Our Philosophy

Simply stated…
We LOVE each other, the creatures under our care, the land and most of all our creator.  
We are forever grateful to our customers who continue to support our dream!

Our Vision: We have developed a farming model that can be used for educational purposes, from conception to harvest and through direct marketing a finished product. Our goal is to continue to work along side other producers in our region to change the way cattle are currently being grown and marketed and bring back revenue to small farmers.

What makes our beef better?

Our beef is better for you, better for the environment and better for the animals. We carry three goals in whatever decisions we make:

  • To produce food that is natural, safe, nourishing and delicious.
  • To respect and honor the creatures under our care.
  • To heal and enrich the land.

We try as much as possible to imitate natural systems and provide an environment for our cattle that replicates the life that they would have in nature. The animals we market have tractability back to their birth.

In our interactions with them, we use low stress animal handling techniques. During the grazing season they are on fresh pasture each day. In the winter they eat hay and baleage (fermented hay). During the coldest periods they may be offered American Grass Fed Association approved feed supplementation at an approved daily ration. The only additional supplements they receive are organically approved minerals and salt.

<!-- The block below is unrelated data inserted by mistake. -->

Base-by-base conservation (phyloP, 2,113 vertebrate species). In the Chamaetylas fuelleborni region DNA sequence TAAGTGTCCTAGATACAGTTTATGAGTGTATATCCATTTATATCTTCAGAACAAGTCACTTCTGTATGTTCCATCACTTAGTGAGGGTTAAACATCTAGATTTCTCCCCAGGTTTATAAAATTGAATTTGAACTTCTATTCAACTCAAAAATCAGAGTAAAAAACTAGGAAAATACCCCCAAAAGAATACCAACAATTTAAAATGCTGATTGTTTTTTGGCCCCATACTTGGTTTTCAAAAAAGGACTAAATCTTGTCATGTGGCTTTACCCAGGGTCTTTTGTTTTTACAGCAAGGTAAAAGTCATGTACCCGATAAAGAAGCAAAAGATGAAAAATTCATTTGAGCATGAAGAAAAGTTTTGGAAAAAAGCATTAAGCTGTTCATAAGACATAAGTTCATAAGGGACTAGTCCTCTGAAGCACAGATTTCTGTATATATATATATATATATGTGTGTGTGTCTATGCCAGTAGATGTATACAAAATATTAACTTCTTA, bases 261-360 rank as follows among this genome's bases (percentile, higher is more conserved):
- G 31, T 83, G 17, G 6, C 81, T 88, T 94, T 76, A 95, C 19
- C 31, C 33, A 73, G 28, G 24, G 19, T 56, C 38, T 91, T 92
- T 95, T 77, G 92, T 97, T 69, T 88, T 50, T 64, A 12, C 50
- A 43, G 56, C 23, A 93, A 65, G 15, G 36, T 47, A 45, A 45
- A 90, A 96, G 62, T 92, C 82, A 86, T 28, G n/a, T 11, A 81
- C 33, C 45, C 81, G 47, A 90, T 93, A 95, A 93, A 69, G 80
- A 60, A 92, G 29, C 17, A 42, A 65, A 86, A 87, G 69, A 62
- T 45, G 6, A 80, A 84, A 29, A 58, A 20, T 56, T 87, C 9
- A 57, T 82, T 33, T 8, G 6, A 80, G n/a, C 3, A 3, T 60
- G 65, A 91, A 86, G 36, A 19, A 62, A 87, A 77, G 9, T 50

They never receive grains or other concentrated feeds, growth hormones, or antibiotics nor do we use chemical fertilizers, insecticides, weed killers or defoliants on the land we graze.

How do our practices differ from those used with conventionally raised cattle?

Although the diet of many conventionally raised beef cattle includes pasture for at least a part of their lives, most end their lives in CAFOs (confined animal feeding operations). These can be your typical out-west type of feed lots or even becoming more common the on farm version of the same environment. In a CAFO animals from various herds are crowded together creating stress and allowing for the spread of disease. Their diet will now consist primarily of genetically modified grains and soy along with various supplements and additives, a very unnatural diet for animals that have evolved on grass lands. This diet changes the nutritional profile of the meat and produces an acid condition in the cows’ rumens which leads to numerous health problems. The animals are often given hormones, antibiotics and other drugs to enhance growth and prevent and treat diseases which arise from this combination of a crowded stressful environment and a concentrated grain diet. In a feed lot the dense concentration of animals for an extended period of time leads to a build up of manure and urine.  What in a grazing situation is a soil builder becomes an environmental pollutant.

When purchasing grass fed meat, it’s a good practice to ask the farmer if the animals are grass finished as well as grass fed as some providers advertise their product as grass fed even though the animals have been finished on grain.